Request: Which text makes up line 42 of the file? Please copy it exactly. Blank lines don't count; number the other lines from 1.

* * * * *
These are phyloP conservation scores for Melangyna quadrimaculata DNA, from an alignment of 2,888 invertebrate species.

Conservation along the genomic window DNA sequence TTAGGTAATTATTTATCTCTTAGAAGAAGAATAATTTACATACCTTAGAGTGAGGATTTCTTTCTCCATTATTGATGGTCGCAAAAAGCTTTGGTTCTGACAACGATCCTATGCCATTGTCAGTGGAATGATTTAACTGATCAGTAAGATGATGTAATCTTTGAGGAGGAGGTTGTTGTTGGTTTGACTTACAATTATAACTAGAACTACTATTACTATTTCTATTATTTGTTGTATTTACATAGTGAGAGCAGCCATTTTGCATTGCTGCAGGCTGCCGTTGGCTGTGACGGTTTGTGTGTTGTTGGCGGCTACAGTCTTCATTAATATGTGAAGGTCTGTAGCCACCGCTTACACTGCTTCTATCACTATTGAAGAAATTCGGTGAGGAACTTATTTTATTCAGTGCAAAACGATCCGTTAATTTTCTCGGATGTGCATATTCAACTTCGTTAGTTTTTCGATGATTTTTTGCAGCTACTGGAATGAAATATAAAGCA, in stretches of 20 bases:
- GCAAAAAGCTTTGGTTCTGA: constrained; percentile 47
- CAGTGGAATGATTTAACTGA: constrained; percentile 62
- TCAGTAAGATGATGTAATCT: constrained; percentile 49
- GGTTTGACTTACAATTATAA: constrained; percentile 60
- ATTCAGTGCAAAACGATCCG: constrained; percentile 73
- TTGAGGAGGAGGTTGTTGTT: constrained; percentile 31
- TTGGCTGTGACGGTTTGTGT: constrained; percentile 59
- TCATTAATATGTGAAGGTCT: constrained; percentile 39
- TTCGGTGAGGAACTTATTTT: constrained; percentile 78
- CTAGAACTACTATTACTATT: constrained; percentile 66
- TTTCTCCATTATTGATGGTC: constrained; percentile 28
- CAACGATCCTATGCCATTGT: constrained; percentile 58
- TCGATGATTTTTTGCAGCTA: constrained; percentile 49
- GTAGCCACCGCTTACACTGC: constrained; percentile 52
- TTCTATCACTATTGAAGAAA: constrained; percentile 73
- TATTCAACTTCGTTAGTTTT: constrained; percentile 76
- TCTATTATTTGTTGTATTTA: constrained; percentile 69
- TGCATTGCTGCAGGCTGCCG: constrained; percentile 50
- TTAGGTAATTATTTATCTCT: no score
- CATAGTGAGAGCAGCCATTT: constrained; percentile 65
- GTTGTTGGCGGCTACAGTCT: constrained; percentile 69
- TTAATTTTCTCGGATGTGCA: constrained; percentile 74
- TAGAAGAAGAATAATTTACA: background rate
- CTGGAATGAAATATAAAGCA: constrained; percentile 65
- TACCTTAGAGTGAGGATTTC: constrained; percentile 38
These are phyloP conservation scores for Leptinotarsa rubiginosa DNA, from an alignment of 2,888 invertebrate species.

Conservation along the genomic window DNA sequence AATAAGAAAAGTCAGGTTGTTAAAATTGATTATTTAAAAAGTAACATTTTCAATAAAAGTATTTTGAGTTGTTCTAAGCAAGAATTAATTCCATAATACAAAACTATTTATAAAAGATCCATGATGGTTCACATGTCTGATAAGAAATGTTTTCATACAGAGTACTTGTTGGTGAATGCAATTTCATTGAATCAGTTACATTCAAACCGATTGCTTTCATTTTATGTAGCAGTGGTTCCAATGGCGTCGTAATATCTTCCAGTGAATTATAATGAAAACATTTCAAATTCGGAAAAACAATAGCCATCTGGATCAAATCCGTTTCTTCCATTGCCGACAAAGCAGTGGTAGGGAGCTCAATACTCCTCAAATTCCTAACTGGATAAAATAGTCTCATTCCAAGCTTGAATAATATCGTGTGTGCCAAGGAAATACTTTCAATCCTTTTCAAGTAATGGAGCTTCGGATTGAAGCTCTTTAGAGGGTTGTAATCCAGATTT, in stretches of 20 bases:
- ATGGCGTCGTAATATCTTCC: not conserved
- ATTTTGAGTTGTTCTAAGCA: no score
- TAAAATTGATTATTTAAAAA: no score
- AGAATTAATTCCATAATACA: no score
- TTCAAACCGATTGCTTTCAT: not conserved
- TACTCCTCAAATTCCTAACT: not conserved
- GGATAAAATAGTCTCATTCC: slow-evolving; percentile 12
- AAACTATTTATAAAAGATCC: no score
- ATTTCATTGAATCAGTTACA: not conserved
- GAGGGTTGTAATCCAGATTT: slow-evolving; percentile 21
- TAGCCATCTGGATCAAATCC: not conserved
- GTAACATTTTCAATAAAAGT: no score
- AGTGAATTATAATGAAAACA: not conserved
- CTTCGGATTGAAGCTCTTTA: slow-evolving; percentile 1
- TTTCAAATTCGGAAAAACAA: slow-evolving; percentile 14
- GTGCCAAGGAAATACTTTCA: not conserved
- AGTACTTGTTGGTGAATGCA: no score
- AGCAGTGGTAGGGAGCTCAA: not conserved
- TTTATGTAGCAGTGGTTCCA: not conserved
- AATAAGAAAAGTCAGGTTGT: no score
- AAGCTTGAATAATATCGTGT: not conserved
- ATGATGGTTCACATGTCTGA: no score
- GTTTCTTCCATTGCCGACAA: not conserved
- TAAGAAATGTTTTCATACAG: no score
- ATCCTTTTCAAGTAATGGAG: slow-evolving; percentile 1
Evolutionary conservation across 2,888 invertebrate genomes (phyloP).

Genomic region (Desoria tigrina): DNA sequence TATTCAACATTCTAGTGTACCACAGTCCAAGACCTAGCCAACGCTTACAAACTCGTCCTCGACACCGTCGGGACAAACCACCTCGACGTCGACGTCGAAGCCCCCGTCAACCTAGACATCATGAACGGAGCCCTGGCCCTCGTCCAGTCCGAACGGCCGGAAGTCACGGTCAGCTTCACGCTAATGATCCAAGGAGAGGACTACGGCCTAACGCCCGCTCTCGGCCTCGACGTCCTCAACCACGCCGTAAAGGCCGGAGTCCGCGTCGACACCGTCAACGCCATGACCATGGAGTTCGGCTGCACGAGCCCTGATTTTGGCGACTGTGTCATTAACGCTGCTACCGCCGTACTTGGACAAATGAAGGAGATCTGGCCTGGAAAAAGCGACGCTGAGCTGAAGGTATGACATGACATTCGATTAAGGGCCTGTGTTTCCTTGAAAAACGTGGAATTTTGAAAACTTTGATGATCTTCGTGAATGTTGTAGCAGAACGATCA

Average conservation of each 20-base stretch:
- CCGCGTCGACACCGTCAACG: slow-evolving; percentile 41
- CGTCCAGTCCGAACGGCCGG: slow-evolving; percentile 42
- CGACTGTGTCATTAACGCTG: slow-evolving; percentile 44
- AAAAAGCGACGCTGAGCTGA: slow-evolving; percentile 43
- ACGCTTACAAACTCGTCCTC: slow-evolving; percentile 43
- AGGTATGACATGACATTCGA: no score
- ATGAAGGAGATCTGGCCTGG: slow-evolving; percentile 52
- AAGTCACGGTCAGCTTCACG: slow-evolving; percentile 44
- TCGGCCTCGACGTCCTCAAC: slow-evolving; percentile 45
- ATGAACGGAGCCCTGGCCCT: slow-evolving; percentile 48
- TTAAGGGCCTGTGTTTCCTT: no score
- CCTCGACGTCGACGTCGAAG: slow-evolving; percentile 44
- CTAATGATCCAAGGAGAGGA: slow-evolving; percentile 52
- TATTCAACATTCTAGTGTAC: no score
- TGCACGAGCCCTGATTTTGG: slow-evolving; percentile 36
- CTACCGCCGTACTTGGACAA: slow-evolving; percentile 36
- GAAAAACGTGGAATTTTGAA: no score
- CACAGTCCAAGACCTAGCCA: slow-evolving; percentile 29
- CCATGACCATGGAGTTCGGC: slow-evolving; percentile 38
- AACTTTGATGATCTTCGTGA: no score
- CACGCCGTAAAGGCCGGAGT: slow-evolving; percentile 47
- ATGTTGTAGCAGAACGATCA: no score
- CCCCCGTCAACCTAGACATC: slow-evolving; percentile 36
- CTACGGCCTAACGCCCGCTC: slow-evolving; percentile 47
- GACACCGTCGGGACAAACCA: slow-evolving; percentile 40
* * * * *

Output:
- AGTGAATTATAATGAAAACA: not conserved